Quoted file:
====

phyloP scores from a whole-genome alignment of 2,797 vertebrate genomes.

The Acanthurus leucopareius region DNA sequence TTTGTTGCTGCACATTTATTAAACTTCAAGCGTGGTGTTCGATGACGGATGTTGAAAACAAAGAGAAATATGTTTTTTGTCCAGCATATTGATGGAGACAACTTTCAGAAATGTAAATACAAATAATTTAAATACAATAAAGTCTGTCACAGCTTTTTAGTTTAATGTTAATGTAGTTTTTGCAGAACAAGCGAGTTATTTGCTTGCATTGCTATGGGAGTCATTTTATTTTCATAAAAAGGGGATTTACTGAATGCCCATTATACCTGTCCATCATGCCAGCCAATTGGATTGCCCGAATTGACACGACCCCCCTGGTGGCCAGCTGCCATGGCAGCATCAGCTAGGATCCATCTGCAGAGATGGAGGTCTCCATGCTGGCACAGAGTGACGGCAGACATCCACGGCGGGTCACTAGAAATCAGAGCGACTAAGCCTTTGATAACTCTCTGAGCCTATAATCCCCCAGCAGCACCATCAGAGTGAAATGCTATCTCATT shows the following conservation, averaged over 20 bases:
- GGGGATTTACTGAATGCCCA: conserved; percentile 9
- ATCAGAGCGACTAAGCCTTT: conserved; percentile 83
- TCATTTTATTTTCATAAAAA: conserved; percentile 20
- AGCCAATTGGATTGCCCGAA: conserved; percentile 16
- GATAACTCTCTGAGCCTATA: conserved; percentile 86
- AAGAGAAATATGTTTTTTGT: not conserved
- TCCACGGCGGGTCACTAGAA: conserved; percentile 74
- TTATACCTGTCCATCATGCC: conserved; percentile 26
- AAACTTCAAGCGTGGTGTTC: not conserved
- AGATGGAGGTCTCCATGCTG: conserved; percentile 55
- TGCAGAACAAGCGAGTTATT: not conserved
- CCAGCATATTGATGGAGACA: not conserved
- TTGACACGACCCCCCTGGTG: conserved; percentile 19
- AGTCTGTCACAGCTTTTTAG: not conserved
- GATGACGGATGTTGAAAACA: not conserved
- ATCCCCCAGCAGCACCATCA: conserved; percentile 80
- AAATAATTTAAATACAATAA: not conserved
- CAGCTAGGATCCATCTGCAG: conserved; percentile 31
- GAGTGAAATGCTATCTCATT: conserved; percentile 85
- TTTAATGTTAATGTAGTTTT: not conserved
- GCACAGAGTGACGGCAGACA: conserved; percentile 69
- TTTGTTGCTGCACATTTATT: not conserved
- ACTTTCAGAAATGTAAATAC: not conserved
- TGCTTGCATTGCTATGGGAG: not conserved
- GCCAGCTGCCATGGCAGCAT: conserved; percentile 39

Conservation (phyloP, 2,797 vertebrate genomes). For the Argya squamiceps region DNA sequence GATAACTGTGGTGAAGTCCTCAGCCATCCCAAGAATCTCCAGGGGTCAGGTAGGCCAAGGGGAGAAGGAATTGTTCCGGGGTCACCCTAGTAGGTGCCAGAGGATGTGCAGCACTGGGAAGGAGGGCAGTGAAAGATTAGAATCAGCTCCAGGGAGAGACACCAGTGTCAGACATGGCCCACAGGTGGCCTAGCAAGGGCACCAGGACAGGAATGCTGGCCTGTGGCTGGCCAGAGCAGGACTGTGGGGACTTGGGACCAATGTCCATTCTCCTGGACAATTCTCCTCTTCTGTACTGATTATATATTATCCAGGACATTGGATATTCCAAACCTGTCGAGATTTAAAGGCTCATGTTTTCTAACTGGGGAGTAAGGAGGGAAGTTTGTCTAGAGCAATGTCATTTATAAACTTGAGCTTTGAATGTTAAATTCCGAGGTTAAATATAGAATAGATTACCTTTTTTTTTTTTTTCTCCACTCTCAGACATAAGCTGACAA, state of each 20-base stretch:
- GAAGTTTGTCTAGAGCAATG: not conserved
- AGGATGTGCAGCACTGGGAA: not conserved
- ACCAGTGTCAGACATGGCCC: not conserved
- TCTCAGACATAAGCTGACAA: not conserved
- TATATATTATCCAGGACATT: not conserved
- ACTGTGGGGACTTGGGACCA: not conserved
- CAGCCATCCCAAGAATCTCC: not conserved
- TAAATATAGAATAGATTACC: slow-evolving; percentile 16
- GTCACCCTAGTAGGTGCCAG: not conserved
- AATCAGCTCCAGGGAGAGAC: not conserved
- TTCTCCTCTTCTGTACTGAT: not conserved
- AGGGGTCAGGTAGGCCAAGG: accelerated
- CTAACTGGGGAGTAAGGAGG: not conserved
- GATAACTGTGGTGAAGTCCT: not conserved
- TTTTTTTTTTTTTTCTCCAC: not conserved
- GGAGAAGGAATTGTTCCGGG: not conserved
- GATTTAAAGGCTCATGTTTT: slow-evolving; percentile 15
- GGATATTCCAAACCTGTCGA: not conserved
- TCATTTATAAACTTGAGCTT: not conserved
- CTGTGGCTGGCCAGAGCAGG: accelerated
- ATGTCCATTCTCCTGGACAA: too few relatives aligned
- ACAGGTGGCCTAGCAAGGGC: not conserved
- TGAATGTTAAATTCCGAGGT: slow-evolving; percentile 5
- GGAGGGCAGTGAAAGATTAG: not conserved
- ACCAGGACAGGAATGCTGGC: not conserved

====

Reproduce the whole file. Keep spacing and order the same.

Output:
phyloP scores from a whole-genome alignment of 2,797 vertebrate genomes.

The Acanthurus leucopareius region DNA sequence TTTGTTGCTGCACATTTATTAAACTTCAAGCGTGGTGTTCGATGACGGATGTTGAAAACAAAGAGAAATATGTTTTTTGTCCAGCATATTGATGGAGACAACTTTCAGAAATGTAAATACAAATAATTTAAATACAATAAAGTCTGTCACAGCTTTTTAGTTTAATGTTAATGTAGTTTTTGCAGAACAAGCGAGTTATTTGCTTGCATTGCTATGGGAGTCATTTTATTTTCATAAAAAGGGGATTTACTGAATGCCCATTATACCTGTCCATCATGCCAGCCAATTGGATTGCCCGAATTGACACGACCCCCCTGGTGGCCAGCTGCCATGGCAGCATCAGCTAGGATCCATCTGCAGAGATGGAGGTCTCCATGCTGGCACAGAGTGACGGCAGACATCCACGGCGGGTCACTAGAAATCAGAGCGACTAAGCCTTTGATAACTCTCTGAGCCTATAATCCCCCAGCAGCACCATCAGAGTGAAATGCTATCTCATT shows the following conservation, averaged over 20 bases:
- GGGGATTTACTGAATGCCCA: conserved; percentile 9
- ATCAGAGCGACTAAGCCTTT: conserved; percentile 83
- TCATTTTATTTTCATAAAAA: conserved; percentile 20
- AGCCAATTGGATTGCCCGAA: conserved; percentile 16
- GATAACTCTCTGAGCCTATA: conserved; percentile 86
- AAGAGAAATATGTTTTTTGT: not conserved
- TCCACGGCGGGTCACTAGAA: conserved; percentile 74
- TTATACCTGTCCATCATGCC: conserved; percentile 26
- AAACTTCAAGCGTGGTGTTC: not conserved
- AGATGGAGGTCTCCATGCTG: conserved; percentile 55
- TGCAGAACAAGCGAGTTATT: not conserved
- CCAGCATATTGATGGAGACA: not conserved
- TTGACACGACCCCCCTGGTG: conserved; percentile 19
- AGTCTGTCACAGCTTTTTAG: not conserved
- GATGACGGATGTTGAAAACA: not conserved
- ATCCCCCAGCAGCACCATCA: conserved; percentile 80
- AAATAATTTAAATACAATAA: not conserved
- CAGCTAGGATCCATCTGCAG: conserved; percentile 31
- GAGTGAAATGCTATCTCATT: conserved; percentile 85
- TTTAATGTTAATGTAGTTTT: not conserved
- GCACAGAGTGACGGCAGACA: conserved; percentile 69
- TTTGTTGCTGCACATTTATT: not conserved
- ACTTTCAGAAATGTAAATAC: not conserved
- TGCTTGCATTGCTATGGGAG: not conserved
- GCCAGCTGCCATGGCAGCAT: conserved; percentile 39

Conservation (phyloP, 2,797 vertebrate genomes). For the Argya squamiceps region DNA sequence GATAACTGTGGTGAAGTCCTCAGCCATCCCAAGAATCTCCAGGGGTCAGGTAGGCCAAGGGGAGAAGGAATTGTTCCGGGGTCACCCTAGTAGGTGCCAGAGGATGTGCAGCACTGGGAAGGAGGGCAGTGAAAGATTAGAATCAGCTCCAGGGAGAGACACCAGTGTCAGACATGGCCCACAGGTGGCCTAGCAAGGGCACCAGGACAGGAATGCTGGCCTGTGGCTGGCCAGAGCAGGACTGTGGGGACTTGGGACCAATGTCCATTCTCCTGGACAATTCTCCTCTTCTGTACTGATTATATATTATCCAGGACATTGGATATTCCAAACCTGTCGAGATTTAAAGGCTCATGTTTTCTAACTGGGGAGTAAGGAGGGAAGTTTGTCTAGAGCAATGTCATTTATAAACTTGAGCTTTGAATGTTAAATTCCGAGGTTAAATATAGAATAGATTACCTTTTTTTTTTTTTTCTCCACTCTCAGACATAAGCTGACAA, state of each 20-base stretch:
- GAAGTTTGTCTAGAGCAATG: not conserved
- AGGATGTGCAGCACTGGGAA: not conserved
- ACCAGTGTCAGACATGGCCC: not conserved
- TCTCAGACATAAGCTGACAA: not conserved
- TATATATTATCCAGGACATT: not conserved
- ACTGTGGGGACTTGGGACCA: not conserved
- CAGCCATCCCAAGAATCTCC: not conserved
- TAAATATAGAATAGATTACC: slow-evolving; percentile 16
- GTCACCCTAGTAGGTGCCAG: not conserved
- AATCAGCTCCAGGGAGAGAC: not conserved
- TTCTCCTCTTCTGTACTGAT: not conserved
- AGGGGTCAGGTAGGCCAAGG: accelerated
- CTAACTGGGGAGTAAGGAGG: not conserved
- GATAACTGTGGTGAAGTCCT: not conserved
- TTTTTTTTTTTTTTCTCCAC: not conserved
- GGAGAAGGAATTGTTCCGGG: not conserved
- GATTTAAAGGCTCATGTTTT: slow-evolving; percentile 15
- GGATATTCCAAACCTGTCGA: not conserved
- TCATTTATAAACTTGAGCTT: not conserved
- CTGTGGCTGGCCAGAGCAGG: accelerated
- ATGTCCATTCTCCTGGACAA: too few relatives aligned
- ACAGGTGGCCTAGCAAGGGC: not conserved
- TGAATGTTAAATTCCGAGGT: slow-evolving; percentile 5
- GGAGGGCAGTGAAAGATTAG: not conserved
- ACCAGGACAGGAATGCTGGC: not conserved